Now in my third temporary job, at the movie theater, I would have few comfortable clerical tasks. Instead, I would be supervising a large number of high school students who worked part time as ushers and concession attendants, dealing with fellow managers and union projectionists and interacting with the public. What’s more, that public might be difficult; the theater was located in an area with a crime rate well above average, as I learned from the off-duty St. Louis County policeman who Wehrenberg hired to watch over the crowd on weekend evenings. “We don’t go into that apartment complex behind the theater without backup,” he said.

Across from the office was the large concession stand which featured soda, popcorn and the usual movie theater candy: Kit Kats®, Junior Mints®, Milk Duds®, Raisinets®, Twizzlers® and Reese’s Pieces® (for the 1982 movie E.T. the Extraterrestrial in which the candy played a large product placement role.) The closer you got the concession stand, the more it smelled of buttered popcorn. (it wasn’t real butter but a vegetable oil doctored up to taste like it.)

Behind the counter was a storeroom for the popcorn and other goods. Wide corridors on each side led to three auditoriums each. A door in one of the corridors led upstairs to the projection booths. The projectionists belonged to Local 143 of the Motion Picture and Projecting Machine Operators. Their contract forbade theater managers from entering the booths or handling film, except in situations like drive-ins, where it was a long walk from the delivery points to the booth. Then, according to one of the operators, it was not in their contract to carry the heavy film cans so far. In spite of this exception, most were decent men. The manager at the drive-in where the projectionist refused to carry film got his comeback when the St. Louis Cardinals played the Milwaukee Braves in 1982 World Series. The operator wanted to bring a television set into the booth and manager said that TVs in the booth weren’t in the contract either.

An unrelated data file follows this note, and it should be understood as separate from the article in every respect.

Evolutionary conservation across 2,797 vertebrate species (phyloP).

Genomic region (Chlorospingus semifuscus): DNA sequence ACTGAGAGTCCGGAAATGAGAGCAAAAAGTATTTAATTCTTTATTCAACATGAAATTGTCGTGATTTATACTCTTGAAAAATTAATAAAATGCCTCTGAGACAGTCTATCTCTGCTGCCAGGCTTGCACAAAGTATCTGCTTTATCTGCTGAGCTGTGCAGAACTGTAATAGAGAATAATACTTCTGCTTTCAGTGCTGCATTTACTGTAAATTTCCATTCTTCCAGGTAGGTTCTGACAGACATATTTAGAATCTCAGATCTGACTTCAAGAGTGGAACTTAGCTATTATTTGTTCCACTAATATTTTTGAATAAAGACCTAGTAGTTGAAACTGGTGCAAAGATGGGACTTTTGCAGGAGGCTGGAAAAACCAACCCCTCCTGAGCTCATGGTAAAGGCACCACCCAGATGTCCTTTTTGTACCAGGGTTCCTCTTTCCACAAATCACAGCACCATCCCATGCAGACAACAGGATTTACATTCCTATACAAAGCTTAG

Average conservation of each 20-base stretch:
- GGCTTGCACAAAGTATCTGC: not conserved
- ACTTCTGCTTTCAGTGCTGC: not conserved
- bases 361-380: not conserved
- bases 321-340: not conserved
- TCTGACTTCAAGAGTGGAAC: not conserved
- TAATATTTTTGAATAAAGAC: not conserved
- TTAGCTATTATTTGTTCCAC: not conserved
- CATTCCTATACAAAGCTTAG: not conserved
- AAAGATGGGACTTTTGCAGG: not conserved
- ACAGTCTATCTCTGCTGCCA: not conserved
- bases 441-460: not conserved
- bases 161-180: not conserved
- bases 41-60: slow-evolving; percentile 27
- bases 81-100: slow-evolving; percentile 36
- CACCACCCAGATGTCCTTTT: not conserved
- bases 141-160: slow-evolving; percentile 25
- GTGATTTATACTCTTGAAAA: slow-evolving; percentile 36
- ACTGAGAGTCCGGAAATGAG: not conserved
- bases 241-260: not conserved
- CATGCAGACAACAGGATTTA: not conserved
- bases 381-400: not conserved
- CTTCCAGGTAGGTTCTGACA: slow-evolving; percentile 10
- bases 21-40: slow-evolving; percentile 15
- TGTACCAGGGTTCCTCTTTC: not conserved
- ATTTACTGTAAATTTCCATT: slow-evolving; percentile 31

Wherenberg's North Drive-in Jennings, MO on Lewis and Clark Boulevard.

The North Twin Drive-In where I interviewed for my job for Wehrenberg Theaters in April 1982. Photo from “100 Years of Reel Entertainment,” the 2006 history of the Wehrenberg theater chain.